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When punk culture was inevitably co-opted and absorbed by the Hot Topic crowd sometime in the 90s, the remnants of the “real shit” retreated back where it belongs- sketchy basements and $1 beer dives. Similarly, with the rise of zoomer-targeted YouTube “comedians” and direct-to-Netflix ADAM SANDLER movies, perhaps now the same could be said about the comedy film in general. Is it officially dead? Or does it now reside in the work of independent filmmakers waiting to be discovered by an audience betrayed by a vapid status quo? The last few years I’ve begrudgingly debated these very questions with myself. But fear not, I bring a message of hope. Writer/director MATTHEW JOHN LAWRENCE’s feature length horror-comedy UNCLE PECKERHEAD assaulted me with an abrupt but consensual optimism. 

On paper, UNCLE PECKERHEAD reads like your fairly standard road comedy complete with  zany characters, hyperbolic displays of travel inconveniences, and the always classic “oh shit, we’re out of money” trope. Underneath the layers of convention (almost required for a film like this) lies something far more interesting and far more unexpected. 

We first meet our spunky lead, Judy (CHET SIEGEL)- the gung-ho bass player of the punk band “DUH”; and her bandmates, Max (JEFF RIDDLE)- a loveable doofus on guitar; and Mel (RUBY McCOLLISTER)- the dark yet snarky drummer. Upon discovering their van has been repossessed before the band’s first tour, the gang happens to run into a pleasant bumpkin that goes by the name “Peckerhead” (DAVID LITTLETON). However, southern charm isn’t the only thing Peck has to offer. He just so happens to live in a van perfectly suited for DUH’s tour. With no other choice, DUH soon recruits Peckerhead as their official driver and roadie. 

After their first gig, the band learns their new companion is hiding a dark secret. There’s no subtle way to say this, so here goes – if Peck doesn’t take his medicine, at the stroke of midnight he transforms into a powdery demon that must feed on the flesh and blood of the living. As expected with a set up like this, rock and roll hijinks ensue as the band gets back on the road forced to grapple between Peck’s heart of gold and his insatiable thirst for blood. 

Granted, the film has its share of  low-brow bits (not that there’s anything wrong with that), but the bulk of the humor is dialogue-driven. UNCLE PECKERHEAD pulls this off in spades. Each character is perfectly cast and lovingly hashed out with their own unique timing and quippy delivery. This is arguably UNCLE PECKERHEAD’S strongest quality.  The banter is frequently laugh-out-loud funny, but it can also be subtle. If you look away for a moment, you’ll likely miss some of the film’s funnier moments.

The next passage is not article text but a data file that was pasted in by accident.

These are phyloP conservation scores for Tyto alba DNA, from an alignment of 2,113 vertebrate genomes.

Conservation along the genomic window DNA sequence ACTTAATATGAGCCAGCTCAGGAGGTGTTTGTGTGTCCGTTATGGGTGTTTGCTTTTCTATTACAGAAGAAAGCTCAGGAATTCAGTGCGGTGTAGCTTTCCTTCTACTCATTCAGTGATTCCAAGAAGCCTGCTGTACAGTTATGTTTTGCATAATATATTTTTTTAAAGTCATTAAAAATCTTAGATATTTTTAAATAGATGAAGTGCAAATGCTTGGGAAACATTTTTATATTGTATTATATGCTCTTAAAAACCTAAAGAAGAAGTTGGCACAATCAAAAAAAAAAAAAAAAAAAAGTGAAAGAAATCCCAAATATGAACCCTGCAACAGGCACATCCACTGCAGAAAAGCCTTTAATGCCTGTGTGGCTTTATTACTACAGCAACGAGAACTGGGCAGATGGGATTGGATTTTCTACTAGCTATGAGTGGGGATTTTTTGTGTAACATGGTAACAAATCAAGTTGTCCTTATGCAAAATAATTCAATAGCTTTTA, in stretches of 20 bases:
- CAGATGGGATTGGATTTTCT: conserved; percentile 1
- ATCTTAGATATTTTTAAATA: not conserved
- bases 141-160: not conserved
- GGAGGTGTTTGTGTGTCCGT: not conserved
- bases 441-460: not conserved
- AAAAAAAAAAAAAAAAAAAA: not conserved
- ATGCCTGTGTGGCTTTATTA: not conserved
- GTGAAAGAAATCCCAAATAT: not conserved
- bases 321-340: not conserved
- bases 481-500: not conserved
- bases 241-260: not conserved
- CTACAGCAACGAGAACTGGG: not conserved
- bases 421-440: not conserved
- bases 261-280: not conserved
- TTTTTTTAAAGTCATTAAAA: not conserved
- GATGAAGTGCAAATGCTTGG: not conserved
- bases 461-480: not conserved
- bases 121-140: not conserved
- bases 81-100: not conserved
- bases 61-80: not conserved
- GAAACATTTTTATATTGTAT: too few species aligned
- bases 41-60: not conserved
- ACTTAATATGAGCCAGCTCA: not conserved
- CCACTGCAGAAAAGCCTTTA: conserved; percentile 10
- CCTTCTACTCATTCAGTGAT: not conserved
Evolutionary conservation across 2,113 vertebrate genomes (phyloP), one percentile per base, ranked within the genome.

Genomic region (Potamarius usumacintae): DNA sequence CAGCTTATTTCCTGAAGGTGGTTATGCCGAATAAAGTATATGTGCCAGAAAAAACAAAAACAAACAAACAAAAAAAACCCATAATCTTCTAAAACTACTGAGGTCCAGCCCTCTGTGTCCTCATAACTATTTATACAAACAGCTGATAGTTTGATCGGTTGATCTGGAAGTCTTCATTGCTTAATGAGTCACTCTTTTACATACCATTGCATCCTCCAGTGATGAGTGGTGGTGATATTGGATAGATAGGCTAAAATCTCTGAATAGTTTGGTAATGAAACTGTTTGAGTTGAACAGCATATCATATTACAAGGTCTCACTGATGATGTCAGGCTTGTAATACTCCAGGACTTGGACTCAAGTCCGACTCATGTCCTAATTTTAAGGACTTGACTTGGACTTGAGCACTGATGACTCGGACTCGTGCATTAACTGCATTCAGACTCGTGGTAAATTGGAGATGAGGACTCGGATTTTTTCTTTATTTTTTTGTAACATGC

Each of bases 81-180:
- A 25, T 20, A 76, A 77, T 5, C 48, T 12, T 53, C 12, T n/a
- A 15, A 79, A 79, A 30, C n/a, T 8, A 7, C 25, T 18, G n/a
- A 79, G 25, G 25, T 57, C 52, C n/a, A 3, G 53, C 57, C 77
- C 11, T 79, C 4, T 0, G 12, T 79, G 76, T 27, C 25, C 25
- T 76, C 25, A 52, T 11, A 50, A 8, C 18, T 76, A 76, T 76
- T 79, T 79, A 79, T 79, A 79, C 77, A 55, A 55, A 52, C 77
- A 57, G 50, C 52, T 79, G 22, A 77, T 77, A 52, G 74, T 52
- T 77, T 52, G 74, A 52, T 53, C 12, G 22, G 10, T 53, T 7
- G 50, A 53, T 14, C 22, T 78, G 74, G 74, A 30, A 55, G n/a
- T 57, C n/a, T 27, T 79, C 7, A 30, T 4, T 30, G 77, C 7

Thankfully, UNCLE PECKERHEAD is not heartlessly engineered by number-crunching Hollywood types milking a few last laughs from SNL veterans, only to be spork-fed to a thankless general public. It’s not just about a punk rock band; it’s a punk rock movie – independent, loudly original, and genuinely rebellious in that it erects a boney middle finger that screams  “fuck it, I’m gonna make a movie I wanna make”. It’s important to note however – young, loud and snotty isn’t all UNCLE PECKERHEAD has to offer. While seamlessly balancing smart humor, dumb humor, and splatter-gore, it also offers its audience relatable human moments, thanks to it’s cast of quirky yet authentic characters. Few films have pulled this off. 

Films like UNCLE PECKERHEAD help combat my cynical lack of faith in contemporary comedy. The genre actually may not have gone the way of the Wal-Mart Misfits t-shirt. Instead, it’s gone six feet underground. Sometimes you just have to dig. UNCLE PECKERHEAD deserves an enthusiastic spin from a very real audience with a blood-lust for this kind of flick. Regardless of any commercial recognition, the phrase “DUDE! Have you seen Uncle Peckerhead?!” will likely be exclaimed by both hip horror fans and comedy nerds for years to come. If you’re either of these, watch it. UNCLE PECKERHEAD will get a limited theatrical release on August 7 and hits VOD platforms August 11. 

P.S. – Props for spinning COCK SPARRER during those end credits.

“UNCLE PECKERHEAD is a highly original ‘Clash’ of fiending gore and punk rock shenanigans”

4 Tombstones out of 5…

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Bobby Pearson

Bobby Pearson

Before developing a background in broadcasting and film theory, Bobby fell in love with horror in his formative years the first time he saw "Motel Hell". With the help of Joe Bob Briggs and Rhonda Shear, he has since devoted his time to seeking out other film oddities in hopes of scratching the same itch. Though his first love is scholcky 80's slashers and body horror, he has also fostered an affinity for dystopian 70's sci-fi and Universal Monsters. You can catch him on his semi-weekly movie podcast "Not For Everyone" where he and his co-host explore their flawed friendship through the lens of obscure genre films.
His favorite horror movies include: "Sleepaway Camp", "Night of the Creeps" and "In the Mouth of Madness".

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